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When her son David Parkinson was a little boy with allergies to seven different foods, Susan Leavitt shuddered at the thought of him leaving home one day to go to university. The idea of a young man at risk for anaphylaxis eating mass-prepared food in a huge dining hall alongside hundreds of students seemed unfathomable.
“I hope he gets into NYU or Columbia, there’s no way he’s going to leave New York,” she recalls thinking. But as David grew up and learned to take responsibility for his allergies, both mother and son gained confidence. When he first entered university, Susan knew that her son could live on campus and manage his allergies – that is, provided the food services staff could be relied on to do their part.
As it turned out, could they ever. At the University of Delaware, David had the honor of having his meals prepared by the university’s executive chef of catering. The two would meet to go over the menu for the week ahead: what was being made, what David wanted, and how they could make it work for him. David could even call ahead and let the kitchen know when he would arrive. The chef was so mindful of David’s needs that he insisted the freshman promise to only eat food directly from the kitchen. One time, David broke that rule and was eating something from a self-serve area. A staff member came rushing over to scold: “Where did you get that!?”
Today, David Parkinson recalls, “I knew all the staff in the dining hall, and they would take care of whatever I needed.” While he had gained tolerance to some foods since childhood, his allergies to dairy, nuts, fish and shellfish persisted and were enough of a menu challenge to lead to the personal treatment. Most of the time, he would receive a safe version of what everyone else was eating, like a cheese-free quesadilla. But sometimes he’d be treated to a filet or other high-quality item, instead of the standard fare offered to other students.
“I knew I was getting better food, without people necessarily knowing,” says the graduate in economics and political science.
Over at Boston College, the historic Jesuit institution, Elizabeth Ogden enjoyed a similar, almost royal accommodation. “It was like having my own personal chef,” says the 25-year-old, who graduated with a major in sociology in December. Every Sunday, Ogden, who has to avoid gluten, dairy and eggs, would e-mail the chef to go over the next week’s menu. The college would also purchase specialty items and keep them in a separate area that she could access at any time. “I can honestly say that I ate better at Boston College than I now do, living with a full kitchen of my own,” she says.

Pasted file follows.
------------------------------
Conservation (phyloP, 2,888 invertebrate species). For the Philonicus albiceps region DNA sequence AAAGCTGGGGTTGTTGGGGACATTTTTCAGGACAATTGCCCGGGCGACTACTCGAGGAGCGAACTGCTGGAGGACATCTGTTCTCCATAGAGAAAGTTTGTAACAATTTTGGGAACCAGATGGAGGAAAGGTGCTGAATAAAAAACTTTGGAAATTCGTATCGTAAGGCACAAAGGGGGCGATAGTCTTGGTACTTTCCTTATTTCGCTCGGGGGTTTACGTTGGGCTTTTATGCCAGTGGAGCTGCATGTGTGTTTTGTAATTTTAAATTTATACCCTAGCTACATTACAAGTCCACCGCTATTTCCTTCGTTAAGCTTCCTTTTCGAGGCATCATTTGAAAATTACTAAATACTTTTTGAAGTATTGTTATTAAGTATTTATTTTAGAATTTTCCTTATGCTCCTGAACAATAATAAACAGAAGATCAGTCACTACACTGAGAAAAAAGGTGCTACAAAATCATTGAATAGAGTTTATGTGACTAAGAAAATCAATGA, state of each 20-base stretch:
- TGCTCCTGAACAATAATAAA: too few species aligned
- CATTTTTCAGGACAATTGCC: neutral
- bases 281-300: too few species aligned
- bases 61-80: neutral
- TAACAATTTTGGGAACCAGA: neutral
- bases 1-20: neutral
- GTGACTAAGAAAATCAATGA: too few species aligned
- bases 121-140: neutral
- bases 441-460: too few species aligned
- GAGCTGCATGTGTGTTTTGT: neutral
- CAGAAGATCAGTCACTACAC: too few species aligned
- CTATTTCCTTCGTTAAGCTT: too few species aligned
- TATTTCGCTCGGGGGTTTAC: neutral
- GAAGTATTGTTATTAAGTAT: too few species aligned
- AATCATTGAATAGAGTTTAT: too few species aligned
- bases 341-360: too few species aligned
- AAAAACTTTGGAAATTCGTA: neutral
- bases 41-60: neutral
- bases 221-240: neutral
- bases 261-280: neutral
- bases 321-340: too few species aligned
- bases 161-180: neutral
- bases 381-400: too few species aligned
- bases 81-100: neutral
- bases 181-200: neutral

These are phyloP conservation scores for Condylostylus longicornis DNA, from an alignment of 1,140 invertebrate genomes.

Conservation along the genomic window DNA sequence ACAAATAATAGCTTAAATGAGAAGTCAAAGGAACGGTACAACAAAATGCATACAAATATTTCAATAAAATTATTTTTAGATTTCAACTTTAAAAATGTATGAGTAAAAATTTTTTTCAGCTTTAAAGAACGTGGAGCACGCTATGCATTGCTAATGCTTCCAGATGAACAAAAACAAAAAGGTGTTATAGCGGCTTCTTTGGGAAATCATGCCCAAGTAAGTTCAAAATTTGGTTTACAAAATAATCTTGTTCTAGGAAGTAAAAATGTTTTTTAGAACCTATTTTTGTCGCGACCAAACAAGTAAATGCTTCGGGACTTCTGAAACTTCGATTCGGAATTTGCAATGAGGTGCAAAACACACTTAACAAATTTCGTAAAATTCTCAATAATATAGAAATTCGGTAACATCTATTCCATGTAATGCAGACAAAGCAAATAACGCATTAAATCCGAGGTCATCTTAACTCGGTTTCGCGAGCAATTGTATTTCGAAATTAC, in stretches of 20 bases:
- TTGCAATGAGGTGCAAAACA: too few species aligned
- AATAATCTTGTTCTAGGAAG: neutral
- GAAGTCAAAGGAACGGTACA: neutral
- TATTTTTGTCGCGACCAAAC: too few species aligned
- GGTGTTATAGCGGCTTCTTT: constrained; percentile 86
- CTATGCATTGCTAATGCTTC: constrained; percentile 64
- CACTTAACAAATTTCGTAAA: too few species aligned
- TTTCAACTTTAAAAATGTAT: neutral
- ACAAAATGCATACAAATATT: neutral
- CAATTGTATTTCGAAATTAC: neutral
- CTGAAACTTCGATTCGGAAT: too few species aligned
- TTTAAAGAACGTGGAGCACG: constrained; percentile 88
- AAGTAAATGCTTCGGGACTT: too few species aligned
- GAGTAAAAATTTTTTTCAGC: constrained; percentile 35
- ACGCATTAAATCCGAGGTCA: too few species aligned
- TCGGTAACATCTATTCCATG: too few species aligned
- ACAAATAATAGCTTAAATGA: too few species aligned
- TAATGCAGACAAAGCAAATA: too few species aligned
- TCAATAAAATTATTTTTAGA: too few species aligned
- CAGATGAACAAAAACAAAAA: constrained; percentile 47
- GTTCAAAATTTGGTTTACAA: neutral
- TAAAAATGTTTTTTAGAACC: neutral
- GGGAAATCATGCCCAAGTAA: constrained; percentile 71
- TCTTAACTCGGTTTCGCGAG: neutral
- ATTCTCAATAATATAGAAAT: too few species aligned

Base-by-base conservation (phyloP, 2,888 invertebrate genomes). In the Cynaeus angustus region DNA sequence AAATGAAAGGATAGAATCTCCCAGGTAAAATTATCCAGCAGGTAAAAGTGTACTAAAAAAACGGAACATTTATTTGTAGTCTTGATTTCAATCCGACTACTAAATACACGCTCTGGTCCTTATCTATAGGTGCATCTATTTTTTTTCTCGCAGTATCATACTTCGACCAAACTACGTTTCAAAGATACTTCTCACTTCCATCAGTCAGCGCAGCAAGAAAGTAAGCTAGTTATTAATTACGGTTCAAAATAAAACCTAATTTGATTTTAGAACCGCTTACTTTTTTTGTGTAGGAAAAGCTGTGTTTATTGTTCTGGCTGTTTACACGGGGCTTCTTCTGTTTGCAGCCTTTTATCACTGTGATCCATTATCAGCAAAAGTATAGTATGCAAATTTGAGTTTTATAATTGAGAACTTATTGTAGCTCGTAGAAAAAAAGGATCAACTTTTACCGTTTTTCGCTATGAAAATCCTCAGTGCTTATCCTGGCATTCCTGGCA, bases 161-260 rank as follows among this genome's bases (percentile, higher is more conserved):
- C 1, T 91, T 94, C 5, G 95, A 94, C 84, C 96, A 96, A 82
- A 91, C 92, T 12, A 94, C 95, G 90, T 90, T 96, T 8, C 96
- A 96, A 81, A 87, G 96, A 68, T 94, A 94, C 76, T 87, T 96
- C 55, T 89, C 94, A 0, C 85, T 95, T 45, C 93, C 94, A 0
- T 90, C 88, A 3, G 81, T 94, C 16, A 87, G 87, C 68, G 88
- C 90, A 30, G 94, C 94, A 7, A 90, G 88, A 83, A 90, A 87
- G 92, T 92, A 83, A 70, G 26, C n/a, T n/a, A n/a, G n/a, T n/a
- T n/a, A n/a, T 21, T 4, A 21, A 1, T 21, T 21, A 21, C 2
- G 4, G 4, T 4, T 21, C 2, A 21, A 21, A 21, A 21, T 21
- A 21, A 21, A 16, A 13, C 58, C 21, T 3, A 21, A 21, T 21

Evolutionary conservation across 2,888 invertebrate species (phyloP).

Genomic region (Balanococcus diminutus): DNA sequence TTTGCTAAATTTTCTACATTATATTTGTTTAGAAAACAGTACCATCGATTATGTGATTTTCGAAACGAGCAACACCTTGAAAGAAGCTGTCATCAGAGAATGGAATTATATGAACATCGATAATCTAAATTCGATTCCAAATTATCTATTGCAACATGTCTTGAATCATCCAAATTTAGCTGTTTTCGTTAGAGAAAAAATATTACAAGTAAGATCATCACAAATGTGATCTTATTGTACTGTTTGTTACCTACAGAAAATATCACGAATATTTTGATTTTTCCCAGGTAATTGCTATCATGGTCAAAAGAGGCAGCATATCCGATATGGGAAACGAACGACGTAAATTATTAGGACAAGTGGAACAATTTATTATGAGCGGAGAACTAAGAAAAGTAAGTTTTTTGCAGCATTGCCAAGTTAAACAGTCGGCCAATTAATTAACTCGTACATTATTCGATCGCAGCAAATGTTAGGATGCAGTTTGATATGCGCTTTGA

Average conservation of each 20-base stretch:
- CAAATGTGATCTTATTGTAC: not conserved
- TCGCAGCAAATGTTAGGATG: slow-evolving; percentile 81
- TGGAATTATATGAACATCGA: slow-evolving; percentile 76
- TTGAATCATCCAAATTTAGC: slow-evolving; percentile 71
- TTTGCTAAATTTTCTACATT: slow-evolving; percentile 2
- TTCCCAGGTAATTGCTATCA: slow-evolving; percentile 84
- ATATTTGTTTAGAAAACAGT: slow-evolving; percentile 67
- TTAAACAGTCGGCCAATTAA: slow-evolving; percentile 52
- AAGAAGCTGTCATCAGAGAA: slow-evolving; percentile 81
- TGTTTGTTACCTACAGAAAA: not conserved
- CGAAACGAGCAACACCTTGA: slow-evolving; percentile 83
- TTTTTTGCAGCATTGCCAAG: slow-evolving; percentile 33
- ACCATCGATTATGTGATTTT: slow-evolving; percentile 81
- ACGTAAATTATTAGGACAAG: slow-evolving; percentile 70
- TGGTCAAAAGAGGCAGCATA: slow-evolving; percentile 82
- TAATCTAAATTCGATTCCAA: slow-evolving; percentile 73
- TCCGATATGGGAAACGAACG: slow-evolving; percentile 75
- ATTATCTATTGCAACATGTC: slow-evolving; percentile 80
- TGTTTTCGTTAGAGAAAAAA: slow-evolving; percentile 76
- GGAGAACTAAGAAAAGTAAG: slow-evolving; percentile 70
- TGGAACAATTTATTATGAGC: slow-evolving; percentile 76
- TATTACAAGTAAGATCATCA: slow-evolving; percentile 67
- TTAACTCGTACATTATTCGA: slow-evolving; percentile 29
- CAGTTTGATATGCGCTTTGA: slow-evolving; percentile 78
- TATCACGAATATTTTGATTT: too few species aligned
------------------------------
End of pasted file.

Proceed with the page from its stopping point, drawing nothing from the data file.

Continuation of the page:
An astounding one in 13 children and teens now has a food allergy, representing a new allergy generation that’s just starting to arrive at the ivy-covered doorsteps of universities. Diagnosis of celiac disease is also increasing, and with non-celiac gluten sensitivity recently recognized as affecting up to 6 percent of the population, many universities are heeding increasing requests for gluten-free fare. They are beginning to “get it” when it comes to food allergies and celiac disease.
However, not all colleges are on board yet, and not every student is going to be lucky enough to get the personal chef treatment. But knowledge about symptoms, kitchen staff training and allergy practices are improving, with a number of colleges establishing new allergy-friendly policies on campus.
“An important focus of our work is that the student with food allergies enjoys the dining experience here as much as any other student,” says Kathy Whiteside, a registered dietitian at the University of Michigan. At UMich, allergen information is posted and easily visible in all dining halls and retail eateries. Even better, this information is also available online and easily accessible under the university website’s dining section.
These online menus, now used by many colleges, allow students to check out allergy-friendly meals. While it’s still advisable to confirm ingredients in person with a staff member, a student strolling along to the dining hall can effortlessly open the daily menu on their cell phone, run a filter for their allergens, and view the food choices that will be safe, all within seconds. Today, technology is assisting the student with allergies; a decade ago, this would not have been possible.
Standing in his kitchen at Eastern Michigan University, decked out in his chef whites and hat, Chef Tom Murray is surrounded by a typical scene: industrial appliances humming, the smell of fresh cooking wafting through the air, staff busily chopping and preparing meals.
On one side of the kitchen, glints of purple catch the eye, a sharp contrast to the standard issue white and stainless steel color scheme. This is a dedicated allergy-aware station, and the color lavender signals that – a visual cue and constant reminder. There is cookware in this area with lavender on the handles, while cutting boards and plates are completely purple. The color scheme is part of the university’s food allergen and intolerance program, and only the designated allergy chef is allowed to work within the section. Meal orders are flagged with allergen labels that indicate both the student’s name and what each tray is free of (for instance, “no gluten”, “no dairy”, “no peanuts”). Murray’s lavender section includes everything needed to make safe meals, and rigorous attention is paid to avoiding cross-contamination.
Next: Improving allergy awareness in college kitchens